Before we put the boots on, Boot Fitting Dude gave me a quick primer on my feet, and how there are three Zones (Video) we should be concerned with.
Zone One: The instep and the shin. The instep, in case you’re confused, is the TOP of the foot, right in the middle. The underside is called the arch.
Zone Two: Heel, Achilles, and Calf
Zone Three: Toes.
“Don’t jump around. If you do, I’ll make you buy me a Deer Valley Cookie.” Since I’d already shelled out for my kids to raid the candy counter at the front of the store (yes, I was brave enough to bring them shopping—after we’d spent the afternoon on the cross country tracks at White Pine Touring—no, I’m not above bribery to keep the peace), this got my attention.
We slid my left foot into the The Fischer Zephyr90, and my right into an Atomic model. The Fischer felt like a snug, comfy slipper. The Atomic felt decidedly more “tight,” and I could already feel my toes crowding. I started to mention this, and the Dude (with apologies to Jeff Bridges) piped up with, “I’m starting to taste that cookie.” So I shut up.
Checking Zones in my Boots (Video)
Zone 1: Fischer boot offered no extra pressure on the instep. Nice. Atomic boot gave me a little pressure on that instep.
Zone 2: Fischer boot’s collar wasn’t too tight around my calves, cradled my heel and supported my Achilles without any pinch. This last bit felt like a revelation. Atomic boot gave that little pinch.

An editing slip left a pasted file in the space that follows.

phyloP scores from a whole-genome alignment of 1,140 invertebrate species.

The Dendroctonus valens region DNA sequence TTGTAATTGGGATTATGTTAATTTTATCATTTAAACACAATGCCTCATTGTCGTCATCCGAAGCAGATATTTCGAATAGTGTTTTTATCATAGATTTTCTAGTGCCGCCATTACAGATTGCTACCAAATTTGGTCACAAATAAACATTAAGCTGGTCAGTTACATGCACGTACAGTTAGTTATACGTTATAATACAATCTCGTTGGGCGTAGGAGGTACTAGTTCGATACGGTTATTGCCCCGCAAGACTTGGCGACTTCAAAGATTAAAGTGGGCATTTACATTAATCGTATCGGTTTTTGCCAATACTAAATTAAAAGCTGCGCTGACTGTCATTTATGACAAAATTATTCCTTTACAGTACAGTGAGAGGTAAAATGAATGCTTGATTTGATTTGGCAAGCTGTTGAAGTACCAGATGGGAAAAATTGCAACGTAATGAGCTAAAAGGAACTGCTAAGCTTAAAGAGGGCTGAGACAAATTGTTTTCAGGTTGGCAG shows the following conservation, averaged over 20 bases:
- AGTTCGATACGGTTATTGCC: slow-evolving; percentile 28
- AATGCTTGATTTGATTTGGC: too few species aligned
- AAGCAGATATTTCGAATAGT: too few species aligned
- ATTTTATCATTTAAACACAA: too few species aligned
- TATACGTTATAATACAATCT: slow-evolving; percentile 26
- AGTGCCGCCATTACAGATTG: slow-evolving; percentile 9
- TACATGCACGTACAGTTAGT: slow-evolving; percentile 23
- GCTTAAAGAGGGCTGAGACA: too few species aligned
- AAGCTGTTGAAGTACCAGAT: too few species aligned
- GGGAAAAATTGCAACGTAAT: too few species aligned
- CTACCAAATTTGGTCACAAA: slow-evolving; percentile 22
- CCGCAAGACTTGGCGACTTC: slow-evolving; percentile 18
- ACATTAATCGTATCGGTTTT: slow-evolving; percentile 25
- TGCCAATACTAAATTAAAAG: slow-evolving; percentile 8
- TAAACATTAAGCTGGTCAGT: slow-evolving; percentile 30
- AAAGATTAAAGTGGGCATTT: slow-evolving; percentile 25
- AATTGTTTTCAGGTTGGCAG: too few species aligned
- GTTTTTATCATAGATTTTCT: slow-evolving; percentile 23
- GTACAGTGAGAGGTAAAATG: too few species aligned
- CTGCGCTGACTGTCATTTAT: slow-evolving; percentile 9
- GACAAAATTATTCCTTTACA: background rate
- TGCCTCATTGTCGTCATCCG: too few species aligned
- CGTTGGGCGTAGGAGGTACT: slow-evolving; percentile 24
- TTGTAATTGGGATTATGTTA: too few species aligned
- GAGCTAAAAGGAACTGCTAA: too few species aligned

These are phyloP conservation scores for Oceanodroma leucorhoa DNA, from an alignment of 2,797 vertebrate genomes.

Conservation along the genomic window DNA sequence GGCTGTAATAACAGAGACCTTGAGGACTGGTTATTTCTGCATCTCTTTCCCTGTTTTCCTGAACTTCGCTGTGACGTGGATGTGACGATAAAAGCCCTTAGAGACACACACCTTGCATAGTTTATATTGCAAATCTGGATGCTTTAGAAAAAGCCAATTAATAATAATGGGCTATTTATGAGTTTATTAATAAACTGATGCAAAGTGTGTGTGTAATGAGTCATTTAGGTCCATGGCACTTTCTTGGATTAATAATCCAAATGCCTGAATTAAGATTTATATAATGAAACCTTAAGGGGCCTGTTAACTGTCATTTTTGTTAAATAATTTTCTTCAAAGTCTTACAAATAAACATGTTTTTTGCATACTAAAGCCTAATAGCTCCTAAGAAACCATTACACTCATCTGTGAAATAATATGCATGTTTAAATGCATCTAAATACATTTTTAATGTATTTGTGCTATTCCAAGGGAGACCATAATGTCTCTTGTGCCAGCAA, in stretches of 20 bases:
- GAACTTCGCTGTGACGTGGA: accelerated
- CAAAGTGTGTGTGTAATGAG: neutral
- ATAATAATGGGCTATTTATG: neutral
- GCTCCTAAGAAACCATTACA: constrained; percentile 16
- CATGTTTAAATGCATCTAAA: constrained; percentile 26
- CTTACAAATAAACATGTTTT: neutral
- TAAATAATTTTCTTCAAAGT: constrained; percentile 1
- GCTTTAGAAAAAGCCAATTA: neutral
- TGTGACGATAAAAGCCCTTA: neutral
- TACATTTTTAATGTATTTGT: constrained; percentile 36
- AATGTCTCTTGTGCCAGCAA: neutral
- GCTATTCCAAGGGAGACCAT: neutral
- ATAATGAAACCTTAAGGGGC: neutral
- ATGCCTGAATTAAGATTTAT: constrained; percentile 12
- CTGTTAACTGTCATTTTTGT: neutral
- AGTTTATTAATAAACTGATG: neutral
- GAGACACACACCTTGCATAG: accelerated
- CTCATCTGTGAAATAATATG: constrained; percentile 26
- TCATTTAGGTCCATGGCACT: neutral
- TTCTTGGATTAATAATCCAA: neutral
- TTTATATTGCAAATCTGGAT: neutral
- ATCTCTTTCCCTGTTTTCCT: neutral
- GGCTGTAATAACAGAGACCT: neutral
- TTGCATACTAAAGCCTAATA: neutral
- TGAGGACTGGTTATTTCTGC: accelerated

Zone 3: Ok, finally, I could talk toes. I flexed into position and found my toes sliding back from the tips of each boot. This is a good sign. The Atomic, in ski position, didn’t make as much contact with my toes as it did when I was standing straight. Still, I didn’t love the feel. Fischer, on the other hand? It worked. (Video)
Some things I learned as we continued on to the other boots: The collar of the boot should not be super-tight around the calves. Any time you clamp too tightly—either across the top of the foot or around the collar of the boot—you risk cutting off circulation, and thus making your feet too cold and cramp-prone.
Buckles should be “finger tight.” If you’re wrestling to close the buckle, it’s too tight. It will cut off circulation, and you will suffer through however many runs you manage before you hobble into the lodge for sweet relief.
And, the boot fit should be comfortably snug. My ski guru, Steven, and the Dude agreed that whether a person is buying boots or getting them from a rental shop, they need to be fully indoctrinated into the idea that the boot is “comfortably snug,” or it won’t function properly. Believe it or not, this means you can, technically, ski without closing the buckles on top of your foot.
Finally, the Dude told me something crucial. “Your boot will warm and soften as you ski,” he said. “It will feel looser. Resist the urge to tighten the buckle by moving the clasp over to the next notch. Instead, open the buckle and twist the micro-adjustment (the buckle will actually swivel on a stem) to the left.” As in, righty tighty, lefty loosey. Make one or two rotations, clip back into the same notch, and see if you’re more comfortable. Repeat as necessary.
Now, I’m completely stoked to try the boots.
I’ve been instructed to ski a couple of days in them before we start customizing them—I’ll need new footbeds, and we’ll see what other adjustments might be needed after I ski in them a couple of days.